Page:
National parklands offer some of the last, best places to see truly dark nighttime skies
The Milky Way glitters in unfaded glory above Owachomo Bridge in Utah’s Natural Bridges National Monument, the world’s first International Dark Sky Park.
ON CLEAR, MOONLESS NIGHTS, up to 5,000 stars should be visible from almost anywhere in North America. Yet most U.S. city dwellers are lucky if they can see any at all. For decades, light pollution from populated areas has been rising by about 6 percent a year, according to a study by Italian and U.S. astronomers. As a result, most Americans live in places so immersed in artificial light that they never see the Milky Way.
“We’ve been losing the night sky so gradually that most people don’t realize what they’re missing,” says Scott Feierabend, executive director of the International Dark-Sky Association (IDA), a nonprofit group working on light pollution. “Millions of Americans under the age of 40 have grown up without ever experiencing real darkness or star-studded skies.”
National parklands shelter some of the last truly dark skies. Fifteen years ago, the U.S. National Park Service (NPS) recognized its night skies as endangered, so it created a Night Skies Team to advise park managers and nearby communities on lighting designs that prevent illumination from spreading into parks. “We’ve found that with the right solutions in place, light pollution is reversible,” says NPS physical scientist Bob Meadows.
That’s good news for wildlife. Light pollution is altering the migratory, feeding and reproductive behavior of many species that evolved with biological rhythms based on cycles of darkness and light. “Animals such as sugar gliders, bats and juvenile salmon all show delays in their nighttime activities when exposed to light,” says University of Southern California professor Travis Longcore. In addition, according to IDA, poorly designed, unshielded outdoor lights also waste billions of dollars every year in energy expenditures and release millions of tons of carbon dioxide into the atmosphere.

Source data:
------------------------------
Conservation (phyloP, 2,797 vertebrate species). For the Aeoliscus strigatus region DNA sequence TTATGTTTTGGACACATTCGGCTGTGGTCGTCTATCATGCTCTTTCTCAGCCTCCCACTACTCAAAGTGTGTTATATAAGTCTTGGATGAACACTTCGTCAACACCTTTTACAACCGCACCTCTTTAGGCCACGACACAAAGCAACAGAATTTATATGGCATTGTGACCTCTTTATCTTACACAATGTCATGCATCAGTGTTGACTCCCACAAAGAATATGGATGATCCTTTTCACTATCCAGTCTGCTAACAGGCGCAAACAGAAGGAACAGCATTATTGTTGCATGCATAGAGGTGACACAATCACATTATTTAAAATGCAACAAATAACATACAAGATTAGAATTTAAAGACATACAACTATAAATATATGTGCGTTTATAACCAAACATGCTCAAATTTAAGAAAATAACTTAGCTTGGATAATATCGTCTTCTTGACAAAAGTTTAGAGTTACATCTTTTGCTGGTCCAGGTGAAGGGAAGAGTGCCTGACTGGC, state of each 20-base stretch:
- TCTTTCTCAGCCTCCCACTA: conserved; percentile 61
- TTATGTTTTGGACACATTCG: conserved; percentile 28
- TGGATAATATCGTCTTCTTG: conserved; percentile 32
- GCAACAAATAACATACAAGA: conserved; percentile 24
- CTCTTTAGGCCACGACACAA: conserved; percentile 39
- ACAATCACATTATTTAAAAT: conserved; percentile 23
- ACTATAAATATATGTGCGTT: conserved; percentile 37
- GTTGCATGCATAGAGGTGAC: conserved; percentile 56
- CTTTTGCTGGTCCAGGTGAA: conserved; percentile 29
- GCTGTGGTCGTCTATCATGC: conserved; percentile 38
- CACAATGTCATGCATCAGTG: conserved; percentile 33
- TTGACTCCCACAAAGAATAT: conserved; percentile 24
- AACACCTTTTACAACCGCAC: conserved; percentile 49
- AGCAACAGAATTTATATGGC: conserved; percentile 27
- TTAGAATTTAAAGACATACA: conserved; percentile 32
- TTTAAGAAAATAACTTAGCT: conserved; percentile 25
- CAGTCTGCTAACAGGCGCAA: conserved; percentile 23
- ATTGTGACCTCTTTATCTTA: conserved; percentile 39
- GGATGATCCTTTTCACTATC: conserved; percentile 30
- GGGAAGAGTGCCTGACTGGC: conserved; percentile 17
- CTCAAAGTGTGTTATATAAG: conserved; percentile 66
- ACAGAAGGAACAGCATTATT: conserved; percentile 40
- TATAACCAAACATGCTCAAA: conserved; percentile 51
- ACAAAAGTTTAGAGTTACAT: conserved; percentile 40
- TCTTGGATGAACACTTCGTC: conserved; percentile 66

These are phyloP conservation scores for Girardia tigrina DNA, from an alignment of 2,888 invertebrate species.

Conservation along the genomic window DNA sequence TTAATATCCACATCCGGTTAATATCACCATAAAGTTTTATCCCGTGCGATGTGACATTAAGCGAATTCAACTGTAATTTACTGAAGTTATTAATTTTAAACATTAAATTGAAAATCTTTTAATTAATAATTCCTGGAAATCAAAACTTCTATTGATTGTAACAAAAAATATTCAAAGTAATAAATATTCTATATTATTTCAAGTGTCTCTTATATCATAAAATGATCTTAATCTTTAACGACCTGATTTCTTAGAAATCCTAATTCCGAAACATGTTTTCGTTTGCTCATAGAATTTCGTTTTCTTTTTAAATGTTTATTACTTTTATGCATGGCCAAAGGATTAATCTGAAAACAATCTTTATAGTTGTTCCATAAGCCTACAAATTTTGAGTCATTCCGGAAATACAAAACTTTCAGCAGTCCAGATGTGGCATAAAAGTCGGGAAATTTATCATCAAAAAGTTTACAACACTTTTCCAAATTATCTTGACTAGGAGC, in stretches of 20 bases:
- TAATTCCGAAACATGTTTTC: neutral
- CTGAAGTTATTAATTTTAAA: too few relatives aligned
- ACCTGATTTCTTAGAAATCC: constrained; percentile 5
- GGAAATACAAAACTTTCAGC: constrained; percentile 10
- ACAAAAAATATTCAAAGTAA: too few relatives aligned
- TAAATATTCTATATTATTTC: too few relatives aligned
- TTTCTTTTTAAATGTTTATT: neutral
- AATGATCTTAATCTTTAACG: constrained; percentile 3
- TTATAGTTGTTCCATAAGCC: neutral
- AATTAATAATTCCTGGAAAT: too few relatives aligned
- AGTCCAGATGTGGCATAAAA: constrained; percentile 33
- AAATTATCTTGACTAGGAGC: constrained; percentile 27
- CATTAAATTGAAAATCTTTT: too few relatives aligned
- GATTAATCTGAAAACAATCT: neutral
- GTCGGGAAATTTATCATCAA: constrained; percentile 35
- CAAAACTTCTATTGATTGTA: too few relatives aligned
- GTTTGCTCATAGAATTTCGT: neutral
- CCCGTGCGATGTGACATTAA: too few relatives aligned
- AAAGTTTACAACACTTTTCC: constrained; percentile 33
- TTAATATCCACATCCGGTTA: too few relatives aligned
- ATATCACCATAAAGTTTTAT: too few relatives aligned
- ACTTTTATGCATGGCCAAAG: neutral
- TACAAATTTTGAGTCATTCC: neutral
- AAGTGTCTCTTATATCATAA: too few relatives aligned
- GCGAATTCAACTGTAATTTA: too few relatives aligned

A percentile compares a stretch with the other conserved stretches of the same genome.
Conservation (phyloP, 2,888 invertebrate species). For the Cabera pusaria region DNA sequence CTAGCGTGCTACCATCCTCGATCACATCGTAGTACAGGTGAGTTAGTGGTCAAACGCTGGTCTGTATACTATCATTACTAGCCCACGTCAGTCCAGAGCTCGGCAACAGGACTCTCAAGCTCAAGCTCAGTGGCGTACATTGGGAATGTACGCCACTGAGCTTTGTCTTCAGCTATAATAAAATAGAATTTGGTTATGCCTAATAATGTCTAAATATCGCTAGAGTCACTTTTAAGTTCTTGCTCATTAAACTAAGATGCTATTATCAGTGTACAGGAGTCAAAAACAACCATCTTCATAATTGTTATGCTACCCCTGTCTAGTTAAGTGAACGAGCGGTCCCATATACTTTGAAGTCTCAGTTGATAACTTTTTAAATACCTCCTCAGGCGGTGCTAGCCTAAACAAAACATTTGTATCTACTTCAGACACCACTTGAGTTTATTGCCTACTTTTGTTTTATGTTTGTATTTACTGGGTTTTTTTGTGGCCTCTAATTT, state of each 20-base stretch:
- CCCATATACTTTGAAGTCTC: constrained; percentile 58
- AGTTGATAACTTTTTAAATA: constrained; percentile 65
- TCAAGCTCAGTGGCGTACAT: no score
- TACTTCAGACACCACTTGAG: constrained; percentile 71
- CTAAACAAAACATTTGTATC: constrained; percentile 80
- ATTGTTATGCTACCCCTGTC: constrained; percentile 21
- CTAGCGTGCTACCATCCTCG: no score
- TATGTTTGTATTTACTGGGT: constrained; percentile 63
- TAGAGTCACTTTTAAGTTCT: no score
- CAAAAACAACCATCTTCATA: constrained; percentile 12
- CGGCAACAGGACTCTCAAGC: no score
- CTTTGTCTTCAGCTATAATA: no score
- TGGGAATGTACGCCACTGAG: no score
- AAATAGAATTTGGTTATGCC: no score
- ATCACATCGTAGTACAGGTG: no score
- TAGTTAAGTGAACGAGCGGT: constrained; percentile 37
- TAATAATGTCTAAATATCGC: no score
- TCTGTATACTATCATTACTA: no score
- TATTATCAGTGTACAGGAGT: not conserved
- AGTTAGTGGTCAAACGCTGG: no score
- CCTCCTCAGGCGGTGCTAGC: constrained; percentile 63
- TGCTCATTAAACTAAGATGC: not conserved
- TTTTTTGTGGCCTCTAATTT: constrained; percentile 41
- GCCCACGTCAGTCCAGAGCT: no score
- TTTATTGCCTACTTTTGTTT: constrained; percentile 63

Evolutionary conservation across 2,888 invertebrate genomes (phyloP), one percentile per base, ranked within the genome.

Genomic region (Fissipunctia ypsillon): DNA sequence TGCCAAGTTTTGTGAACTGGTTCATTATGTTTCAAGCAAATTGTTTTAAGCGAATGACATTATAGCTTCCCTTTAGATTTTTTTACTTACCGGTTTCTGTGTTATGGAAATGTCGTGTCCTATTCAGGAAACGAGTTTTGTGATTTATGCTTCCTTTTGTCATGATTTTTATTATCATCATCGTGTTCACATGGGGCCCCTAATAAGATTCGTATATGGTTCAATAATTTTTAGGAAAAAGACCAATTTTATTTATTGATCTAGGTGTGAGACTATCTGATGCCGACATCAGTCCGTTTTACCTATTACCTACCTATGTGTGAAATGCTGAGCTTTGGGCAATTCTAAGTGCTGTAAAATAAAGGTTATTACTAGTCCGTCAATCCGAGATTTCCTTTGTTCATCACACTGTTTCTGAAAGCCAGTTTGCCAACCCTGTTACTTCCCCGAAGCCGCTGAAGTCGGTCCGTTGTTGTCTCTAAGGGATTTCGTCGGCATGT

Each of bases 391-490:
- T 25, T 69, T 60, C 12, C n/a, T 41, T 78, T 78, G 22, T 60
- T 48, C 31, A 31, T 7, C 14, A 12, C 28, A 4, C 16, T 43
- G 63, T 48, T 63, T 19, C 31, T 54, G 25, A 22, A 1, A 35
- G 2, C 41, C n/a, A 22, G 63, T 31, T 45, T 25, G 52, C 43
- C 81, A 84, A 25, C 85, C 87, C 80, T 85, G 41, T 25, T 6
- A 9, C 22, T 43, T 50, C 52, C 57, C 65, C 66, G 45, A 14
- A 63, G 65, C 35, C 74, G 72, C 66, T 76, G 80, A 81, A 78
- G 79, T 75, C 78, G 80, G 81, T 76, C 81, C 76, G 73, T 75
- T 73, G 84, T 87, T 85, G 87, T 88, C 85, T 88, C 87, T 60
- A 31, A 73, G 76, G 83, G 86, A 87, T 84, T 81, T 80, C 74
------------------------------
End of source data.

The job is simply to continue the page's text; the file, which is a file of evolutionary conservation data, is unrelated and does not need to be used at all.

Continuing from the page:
To date, 12 NPS sites are among three dozen locations worldwide designated by IDA as International Dark Sky Parks (DSP)—places with exceptional starry nights that have worked to minimize light pollution. Seven of the NPS sites—Canyonlands, Natural Bridges, Capitol Reef, Hovenweep, Grand Canyon-Parashant, Chaco Culture and Black Canyon of the Gunnison—are in the sparsely populated Four Corners region of the Southwest. Another DSP, Big Bend National Park in Texas, “is one of the darkest places I’ve ever experienced,” says University of Redlands astronomer Tyler Nordgren. And at the nation’s largest DSP, the 3.4-million-acre Death Valley National Park, “the night sky literally begins right at your feet,” says Nordgren, revealing “the universe the way people saw it 100 years ago.”
Mark Wexler is editor-at-large.
More from National Wildlife magazine and NWF:
Enjoying the Nightlife
Gazer Guide: Prepare for Your Night Under the Stars
National Park Service: Explore Night Skies
U.S. National Park Service: A Living Legacy
Nighttime Wildlife Photo Gallery and Night Nature Photography Tips
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